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Some health reform benefits upheld by insurers
June 25th, 2012
NEW YORK – With the fate of the health care reform law hanging in the balance, three of the country’s largest health insurers said they would maintain some Affordable Care Act benefits regardless of how the Supreme Court rules on it. But the companies said they would not continue coverage for pre-existing conditions.
UnitedHealth Group Inc. and Humana Inc. said customers could keep their children on plans until age 26, get free preventive care such as diabetes screenings and won’t face lifetime benefit limits. They also will not rescind policies except in cases of fraud and will maintain a simplified appeals process for denials. Aetna Inc. said it would let young adults stay on parents’ plans, cover preventive services and maintain independent reviews of coverage denial appeals.
On Monday, the Supreme Court said it plans to issue its decision on the health care reform law on June 28, when the court closes its term.
The benefits of the law had been in doubt after the Supreme Court in March heard arguments about the constitutionality of the 2010 health care law, especially the individual mandate requiring most Americans to obtain health insurance.
“The protections we are voluntarily extending are good for people’s health, promote broader access to quality care and contribute to helping control rising health care costs,” said Stephen Hemsley, chief executive officer of UnitedHealth, the nation’s largest health insurer. The company had nearly 26 million people in its commercial plans last year.
“Humana believes its health plan members should have the peace of mind of knowing the company embraces and will maintain these commonsense provisions that add stability and security to health care coverage,” the Louisville, Ky.-based company said in a statement.
Hartford, Conn.-based Aetna said in an e-mail, “A number of provisions in the health reform law have been woven into the fabric of our health care system, bring value to customers and consumers, and should be maintained.”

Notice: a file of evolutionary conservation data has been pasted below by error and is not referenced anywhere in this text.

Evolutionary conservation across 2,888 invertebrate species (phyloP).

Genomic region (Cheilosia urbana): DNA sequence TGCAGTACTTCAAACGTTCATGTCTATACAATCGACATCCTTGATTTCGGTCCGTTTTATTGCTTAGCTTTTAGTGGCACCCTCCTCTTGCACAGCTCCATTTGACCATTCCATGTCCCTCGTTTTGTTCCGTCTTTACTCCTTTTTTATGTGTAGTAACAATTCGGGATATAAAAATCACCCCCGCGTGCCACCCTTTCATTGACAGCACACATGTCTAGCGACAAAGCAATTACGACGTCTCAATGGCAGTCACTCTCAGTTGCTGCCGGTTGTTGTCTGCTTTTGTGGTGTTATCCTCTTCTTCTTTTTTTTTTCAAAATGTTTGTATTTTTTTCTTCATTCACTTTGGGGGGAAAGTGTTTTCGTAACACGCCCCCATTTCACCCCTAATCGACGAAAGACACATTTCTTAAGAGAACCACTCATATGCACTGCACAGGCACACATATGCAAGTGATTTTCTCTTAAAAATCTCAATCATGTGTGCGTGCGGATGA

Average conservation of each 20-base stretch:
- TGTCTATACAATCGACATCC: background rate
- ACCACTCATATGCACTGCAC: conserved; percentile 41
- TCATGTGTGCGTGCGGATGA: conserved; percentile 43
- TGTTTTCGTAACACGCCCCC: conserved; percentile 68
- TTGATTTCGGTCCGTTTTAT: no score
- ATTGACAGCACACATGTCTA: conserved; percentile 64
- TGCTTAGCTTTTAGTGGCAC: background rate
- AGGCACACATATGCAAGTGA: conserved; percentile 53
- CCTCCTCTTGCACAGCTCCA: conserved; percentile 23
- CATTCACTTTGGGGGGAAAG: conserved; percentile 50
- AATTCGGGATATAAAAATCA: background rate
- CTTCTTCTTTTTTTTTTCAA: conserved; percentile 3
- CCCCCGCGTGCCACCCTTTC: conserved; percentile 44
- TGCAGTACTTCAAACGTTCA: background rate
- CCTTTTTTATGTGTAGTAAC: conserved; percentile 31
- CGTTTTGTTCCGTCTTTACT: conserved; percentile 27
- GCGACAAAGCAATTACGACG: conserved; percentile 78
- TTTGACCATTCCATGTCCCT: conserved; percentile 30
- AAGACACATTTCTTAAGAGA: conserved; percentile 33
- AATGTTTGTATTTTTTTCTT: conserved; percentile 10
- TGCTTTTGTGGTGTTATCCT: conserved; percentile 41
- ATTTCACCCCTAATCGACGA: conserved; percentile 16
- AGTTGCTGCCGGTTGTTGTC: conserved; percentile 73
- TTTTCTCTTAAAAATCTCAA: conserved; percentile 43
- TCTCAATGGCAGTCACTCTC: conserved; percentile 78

None of the companies discussed coverage of adults with pre-existing conditions. UnitedHealth said one company alone cannot cover children under 19 with pre-existing conditions, so it is “committed to working with other participants in the health care system to sustain that coverage.”
Allowing families to keep children on their plans until age 26 expanded coverage — including pharmacy benefits — to about 2.5 million people in 2011 while increasing premiums less than 1%, the government estimates.
The provision is among the most popular parts of the law, surveys show, and the Commonwealth Fund has estimated that some 6.6 million young adults are on parents’ plans. The bottom line, fund president Karen Davis told reporters, is that when affordable coverage is available, young people will enroll. “They don’t think they are immortal.’’
The government has estimated that barring lifetime limits on benefits also adds less than 1% to premiums.
Of the various parts of the law being considered by the court, the individual mandate is considered the most vulnerable. If it is struck down it would undermine new online insurance “exchanges” where some 20 million people, mainly those without employer coverage, are supposed to shop for plans — with federal subsidies for the needy.
Already 14 states, including California, have authorized creation of exchanges where individuals and small businesses could purchase coverage.
If the individual mandate is rejected, 39 million Americans would lack health insurance by 2021, according to the Congressional Budget Office. That would be 16 million more people than if the justices left the statute standing, the CBO says.
Overturning the individual mandate but leaving most of the law intact would mean fewer drug sales for pharmaceutical companies, according to Moody’s Investor Service. A decision essentially striking down the entire law would give drug makers short-term relief but create long-term market uncertainty over the possibility of government cost control, Moody’s said.
Doctors and hospitals have already responded to the two-year-old statute by altering the way they do business. They are preparing for an influx of new customers and incentives that reward greater coordination among caregivers and penalize poor performers.